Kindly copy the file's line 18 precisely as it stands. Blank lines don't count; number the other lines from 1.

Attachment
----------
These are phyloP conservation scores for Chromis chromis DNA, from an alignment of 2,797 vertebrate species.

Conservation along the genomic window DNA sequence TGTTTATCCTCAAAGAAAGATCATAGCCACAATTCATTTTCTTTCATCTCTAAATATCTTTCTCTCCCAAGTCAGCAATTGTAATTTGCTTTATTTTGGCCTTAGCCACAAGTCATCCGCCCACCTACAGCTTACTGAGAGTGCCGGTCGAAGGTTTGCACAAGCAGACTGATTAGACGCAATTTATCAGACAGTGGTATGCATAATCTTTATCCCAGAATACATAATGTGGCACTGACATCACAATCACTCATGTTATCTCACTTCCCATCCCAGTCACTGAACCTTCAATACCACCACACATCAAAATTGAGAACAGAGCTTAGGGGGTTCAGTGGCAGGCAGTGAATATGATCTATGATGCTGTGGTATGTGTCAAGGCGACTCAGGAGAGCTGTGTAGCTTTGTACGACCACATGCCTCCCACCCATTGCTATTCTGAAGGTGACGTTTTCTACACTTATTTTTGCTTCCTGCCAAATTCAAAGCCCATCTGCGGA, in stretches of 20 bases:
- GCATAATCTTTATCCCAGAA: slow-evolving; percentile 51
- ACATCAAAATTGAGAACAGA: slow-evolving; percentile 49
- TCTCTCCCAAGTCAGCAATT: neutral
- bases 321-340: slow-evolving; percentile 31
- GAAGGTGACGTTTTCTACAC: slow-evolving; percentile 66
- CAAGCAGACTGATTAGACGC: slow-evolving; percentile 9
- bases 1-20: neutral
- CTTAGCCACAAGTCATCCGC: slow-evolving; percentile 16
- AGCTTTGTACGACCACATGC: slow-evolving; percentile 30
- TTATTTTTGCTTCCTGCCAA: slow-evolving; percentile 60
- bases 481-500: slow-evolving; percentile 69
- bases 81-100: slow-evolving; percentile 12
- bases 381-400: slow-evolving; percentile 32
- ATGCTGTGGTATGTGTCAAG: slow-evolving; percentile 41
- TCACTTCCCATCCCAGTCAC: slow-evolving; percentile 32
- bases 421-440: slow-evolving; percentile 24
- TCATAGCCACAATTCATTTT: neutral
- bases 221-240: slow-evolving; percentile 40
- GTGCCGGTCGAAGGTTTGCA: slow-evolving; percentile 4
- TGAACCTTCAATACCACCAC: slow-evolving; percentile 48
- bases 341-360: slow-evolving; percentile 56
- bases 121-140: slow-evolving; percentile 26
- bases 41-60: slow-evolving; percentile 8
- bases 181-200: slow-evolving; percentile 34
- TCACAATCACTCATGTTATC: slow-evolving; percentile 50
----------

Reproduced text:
- bases 421-440: slow-evolving; percentile 24